Anyway, nostalgia time and a few odd scrobbles from around 1997 ...

This was part of a series of photographs that I took around various 
cemeteries (mainly Linwood Cemetery, from memory). The idea of 
typing text onto them was an afterthought stemming from boredom 
probably. No other use for the photos and no paper to hand.

No resources for billboard campaigns;
armed, however, with scissors, notebook, and a typewriter.

Not sure what this was about but I like the forehead decoration

Part of a larger piece concerning Michael Hutchence's death, 
not quite sure how this character was related to it - 
most likely her clothing just provided a tidy canvas.

No typewriter action here at all, but fun nevertheless:
"An earnest hem giving way"

Something to do with James K Baxter and my 
appalling knowledge of his religious activities; 
just enough hearsay to make useless comment.

This photograph was taken at the Addington Cemetery 
on Selwyn Street, the text reflecting upon the brutal 
honesty of some graffiti which proclaimed 'I AM DEAD' 
across the face of a gravestone in red spraypaint.

Another from the cemetery series:
"As the sun goes down my wings fall off 
and I am returned to the underground"

Saturday, April 16, 2011

Phoneme pomes

What is it about this sentence that hurts my eyes?

Well, actually, nothing, although my skin begs to differ if all is said to be well with it. I'm not sure what the precise mechanics behind my aversion to it is, but it's a mess. That's not to say it'll be a mess to all who read it, however (the fact that Mills & Boon sell 200 million novels - annually! - attests to that) but to me, yes, it offers nothing but offense.

I have no idea whether there's ever been any studies undertaken to determine whether or not devotees of Mills & Boon read their material any faster than consumers of other literature, but I suspect that perhaps they do; glossing over the nu(is)ance of words in pursuit of storyline above all else. And if this is indeed the case, then there's probably not much wrong with the opening sentence at all.

This pace>euphony is but a theory of course, and based upon nothing more than my own experience of constant toil beneath the structure of written words and the conveniently applied stereotyping of certain other genres.

Not everybody wants to spend an extra fifteen words getting to the same place either, this I understand; priorities are what they are. The distilling of language (although an unavoidable nag of the times in which we live) doesn't particularly interest me, however - despite its hefty presence within this post thus far.

Nope, what fascinates me is the scenery of language, and during the writing of this other decidedly scrappy entry, I stumbled in research upon an interesting piece by Karen M Miner, which is a nicely orchestrated example of how phonemes work in the fields of poetry and prose.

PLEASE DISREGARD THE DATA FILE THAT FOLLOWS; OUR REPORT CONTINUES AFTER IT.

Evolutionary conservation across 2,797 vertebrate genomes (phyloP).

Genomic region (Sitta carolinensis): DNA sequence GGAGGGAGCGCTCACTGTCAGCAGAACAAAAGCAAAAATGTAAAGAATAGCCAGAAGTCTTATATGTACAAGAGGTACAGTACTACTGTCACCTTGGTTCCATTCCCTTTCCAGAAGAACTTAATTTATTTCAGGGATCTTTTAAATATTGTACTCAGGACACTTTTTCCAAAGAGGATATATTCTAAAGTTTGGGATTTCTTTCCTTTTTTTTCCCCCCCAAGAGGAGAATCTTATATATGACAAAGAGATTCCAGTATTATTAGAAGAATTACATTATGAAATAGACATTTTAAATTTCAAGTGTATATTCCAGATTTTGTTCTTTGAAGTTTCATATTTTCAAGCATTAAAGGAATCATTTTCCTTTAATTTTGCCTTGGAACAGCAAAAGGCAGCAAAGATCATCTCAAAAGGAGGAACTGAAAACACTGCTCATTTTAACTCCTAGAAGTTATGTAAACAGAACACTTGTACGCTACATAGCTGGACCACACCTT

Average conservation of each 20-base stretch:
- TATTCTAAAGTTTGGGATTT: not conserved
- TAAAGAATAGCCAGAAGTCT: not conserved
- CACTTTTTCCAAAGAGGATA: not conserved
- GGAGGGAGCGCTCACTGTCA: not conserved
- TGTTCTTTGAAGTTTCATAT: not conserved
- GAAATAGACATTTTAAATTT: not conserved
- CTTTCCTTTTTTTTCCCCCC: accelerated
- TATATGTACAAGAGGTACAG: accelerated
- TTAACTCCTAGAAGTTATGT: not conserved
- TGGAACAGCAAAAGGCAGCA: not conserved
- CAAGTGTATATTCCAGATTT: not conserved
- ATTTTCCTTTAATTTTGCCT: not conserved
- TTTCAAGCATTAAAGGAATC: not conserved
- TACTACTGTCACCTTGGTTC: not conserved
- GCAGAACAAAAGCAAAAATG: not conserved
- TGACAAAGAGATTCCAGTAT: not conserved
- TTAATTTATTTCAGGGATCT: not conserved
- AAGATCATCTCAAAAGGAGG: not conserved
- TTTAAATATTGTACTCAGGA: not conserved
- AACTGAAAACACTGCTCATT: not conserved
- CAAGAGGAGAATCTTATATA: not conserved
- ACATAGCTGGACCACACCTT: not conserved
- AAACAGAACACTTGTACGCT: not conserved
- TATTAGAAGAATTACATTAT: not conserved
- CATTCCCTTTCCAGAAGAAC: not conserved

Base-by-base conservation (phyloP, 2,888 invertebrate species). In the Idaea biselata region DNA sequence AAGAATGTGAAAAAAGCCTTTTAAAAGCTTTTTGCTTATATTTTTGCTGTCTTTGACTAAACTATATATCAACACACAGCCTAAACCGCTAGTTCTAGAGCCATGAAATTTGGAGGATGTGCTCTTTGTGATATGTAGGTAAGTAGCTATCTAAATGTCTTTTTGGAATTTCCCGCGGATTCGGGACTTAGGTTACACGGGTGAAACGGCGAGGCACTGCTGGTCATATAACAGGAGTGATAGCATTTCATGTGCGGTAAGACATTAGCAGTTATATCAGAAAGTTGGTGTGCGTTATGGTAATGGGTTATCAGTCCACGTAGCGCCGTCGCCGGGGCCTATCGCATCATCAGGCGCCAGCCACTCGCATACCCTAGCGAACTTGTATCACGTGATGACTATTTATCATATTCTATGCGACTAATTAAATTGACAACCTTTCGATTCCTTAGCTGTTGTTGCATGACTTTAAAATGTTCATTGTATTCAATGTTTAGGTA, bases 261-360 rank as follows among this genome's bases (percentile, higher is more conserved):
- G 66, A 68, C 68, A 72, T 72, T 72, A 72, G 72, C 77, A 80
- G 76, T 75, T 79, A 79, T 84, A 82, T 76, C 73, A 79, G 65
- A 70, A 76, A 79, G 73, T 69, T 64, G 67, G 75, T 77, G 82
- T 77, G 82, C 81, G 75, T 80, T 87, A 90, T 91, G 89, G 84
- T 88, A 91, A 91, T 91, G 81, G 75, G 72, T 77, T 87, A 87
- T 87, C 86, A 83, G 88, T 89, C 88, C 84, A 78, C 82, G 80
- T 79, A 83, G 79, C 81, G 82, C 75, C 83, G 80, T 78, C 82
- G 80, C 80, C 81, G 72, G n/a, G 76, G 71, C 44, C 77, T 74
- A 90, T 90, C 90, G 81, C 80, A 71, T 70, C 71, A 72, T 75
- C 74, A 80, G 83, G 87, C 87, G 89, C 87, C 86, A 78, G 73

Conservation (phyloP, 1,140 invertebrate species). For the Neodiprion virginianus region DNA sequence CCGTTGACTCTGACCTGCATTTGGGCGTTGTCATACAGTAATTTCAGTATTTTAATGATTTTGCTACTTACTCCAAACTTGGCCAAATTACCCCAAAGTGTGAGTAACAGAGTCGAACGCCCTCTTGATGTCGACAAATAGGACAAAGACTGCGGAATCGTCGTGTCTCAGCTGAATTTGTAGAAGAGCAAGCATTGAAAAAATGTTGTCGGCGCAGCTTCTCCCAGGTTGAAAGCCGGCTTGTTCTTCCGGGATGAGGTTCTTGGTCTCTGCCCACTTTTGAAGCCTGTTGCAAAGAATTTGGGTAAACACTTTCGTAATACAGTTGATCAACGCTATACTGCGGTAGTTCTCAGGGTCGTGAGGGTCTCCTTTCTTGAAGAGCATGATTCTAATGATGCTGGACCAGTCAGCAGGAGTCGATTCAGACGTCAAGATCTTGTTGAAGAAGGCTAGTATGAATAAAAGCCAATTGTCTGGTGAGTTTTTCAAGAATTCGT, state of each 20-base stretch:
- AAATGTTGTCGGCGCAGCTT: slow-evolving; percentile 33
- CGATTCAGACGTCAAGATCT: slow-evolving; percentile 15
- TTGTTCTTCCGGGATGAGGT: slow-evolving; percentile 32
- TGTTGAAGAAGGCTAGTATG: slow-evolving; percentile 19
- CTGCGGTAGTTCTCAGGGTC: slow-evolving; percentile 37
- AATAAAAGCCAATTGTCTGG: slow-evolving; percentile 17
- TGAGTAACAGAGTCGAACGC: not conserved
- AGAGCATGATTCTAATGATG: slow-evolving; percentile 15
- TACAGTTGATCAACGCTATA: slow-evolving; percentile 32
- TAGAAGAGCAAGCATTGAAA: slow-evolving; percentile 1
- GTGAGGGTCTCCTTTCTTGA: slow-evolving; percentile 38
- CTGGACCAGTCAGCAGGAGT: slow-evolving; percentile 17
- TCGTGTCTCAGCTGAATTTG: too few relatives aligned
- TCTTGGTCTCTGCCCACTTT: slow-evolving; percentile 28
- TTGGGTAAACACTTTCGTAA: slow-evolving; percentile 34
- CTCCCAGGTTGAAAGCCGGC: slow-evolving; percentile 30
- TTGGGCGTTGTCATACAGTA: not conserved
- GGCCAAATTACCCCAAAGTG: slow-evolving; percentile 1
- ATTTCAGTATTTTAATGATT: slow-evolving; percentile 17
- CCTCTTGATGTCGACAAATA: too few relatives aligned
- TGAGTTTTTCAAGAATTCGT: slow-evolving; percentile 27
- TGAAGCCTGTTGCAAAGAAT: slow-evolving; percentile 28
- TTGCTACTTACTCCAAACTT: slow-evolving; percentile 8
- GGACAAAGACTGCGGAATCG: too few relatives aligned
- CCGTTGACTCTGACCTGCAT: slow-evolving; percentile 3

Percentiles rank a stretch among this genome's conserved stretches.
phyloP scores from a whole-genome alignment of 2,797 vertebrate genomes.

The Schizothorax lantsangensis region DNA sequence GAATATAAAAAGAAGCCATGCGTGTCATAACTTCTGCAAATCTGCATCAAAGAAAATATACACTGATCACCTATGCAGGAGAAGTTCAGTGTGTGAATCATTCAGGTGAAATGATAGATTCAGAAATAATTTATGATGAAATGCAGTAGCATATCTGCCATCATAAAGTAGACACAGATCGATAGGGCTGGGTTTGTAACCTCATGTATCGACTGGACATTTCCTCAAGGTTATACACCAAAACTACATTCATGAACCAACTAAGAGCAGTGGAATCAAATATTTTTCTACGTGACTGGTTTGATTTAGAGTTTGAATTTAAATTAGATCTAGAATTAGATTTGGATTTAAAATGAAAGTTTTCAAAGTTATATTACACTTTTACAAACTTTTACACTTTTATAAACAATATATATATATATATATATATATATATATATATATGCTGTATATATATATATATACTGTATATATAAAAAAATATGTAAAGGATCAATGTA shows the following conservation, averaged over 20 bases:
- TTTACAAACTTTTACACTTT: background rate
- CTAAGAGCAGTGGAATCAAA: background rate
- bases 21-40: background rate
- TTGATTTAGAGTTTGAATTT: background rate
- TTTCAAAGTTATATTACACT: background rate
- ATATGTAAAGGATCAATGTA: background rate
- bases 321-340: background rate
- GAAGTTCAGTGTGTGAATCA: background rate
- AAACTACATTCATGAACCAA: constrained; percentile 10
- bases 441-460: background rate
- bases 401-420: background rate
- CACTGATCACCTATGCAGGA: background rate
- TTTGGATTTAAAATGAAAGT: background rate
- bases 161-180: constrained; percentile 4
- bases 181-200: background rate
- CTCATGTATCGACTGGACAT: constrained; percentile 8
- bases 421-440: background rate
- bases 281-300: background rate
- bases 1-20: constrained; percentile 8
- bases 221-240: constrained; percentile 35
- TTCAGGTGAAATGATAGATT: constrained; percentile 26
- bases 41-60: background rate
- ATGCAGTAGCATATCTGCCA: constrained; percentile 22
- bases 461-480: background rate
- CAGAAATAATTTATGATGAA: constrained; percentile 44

Having only learnt about phonaesthetics last weekend, a lot of it immediately began to make sense. For example, during the second editing phase of Catharsis, much use was made of my thesaurus in roam of suitable words with which to replace the jagged ones - in fact, by the time I'd finished, my second (and far more robust) thesaurus was also well-thumbed. The words I eventually chose to include as substitutes were not always known to me either, but employed regardless, due simply to their euphonic properties. In fact, it's not unusual for my wife to quiz me on the clarification of a word during the editing process and for me not to know its meaning, for the definition (despite its usage being meticulously researched once decided upon and hopefully therefore correct) is secondary to its voice.

Equally, one could employ this same technique and have cacophony the desired result (on occasion I purposely burdened ugly characters with this), and whilst listening to Hairspray Queen last week I found myself hoping that Cobain's often nonsensical lyrics might actually have been a conscious attempt to cause the listener further unease, deliberately abrasive words chosen regardless of context, their function simply that of a jab.

Whether or not this was actually the case, of course, I have no idea ... but I embrace the thought.

Friday, April 15, 2011

Lines on the Antiquity of Microbes

Watching Digital Nation on the sadly condemned TVNZ 7 last weekend, I couldn't help but feel a little frustrated in hearing about professors who no longer assign any book with more than 200 pages, and students who pass off classics as 'read' after simply flicking through a five-minute plot summary; acknowledged contemporary demands on time, of course, was the governing issue.

Despite the slightly disappointing nature of this more casual approach to literature however, let's be honest, the amount of understanding most teachers require (or even want from their students, I suspect) with regards any assigned readings, could no doubt be gathered in the reading of a five-minute plot summary ...

Who cares if the first glimpse of psychotic musing in American Psycho arrives after seventy-five decidedly slow-paced pages? Or that Irvine Welsh conveys character and chapter identity through accent/dialogue alone? Or that Phoebe Caulfield in The Catcher In The Rye spells the name of her fictional detective 'Hazle' instead of Hazel?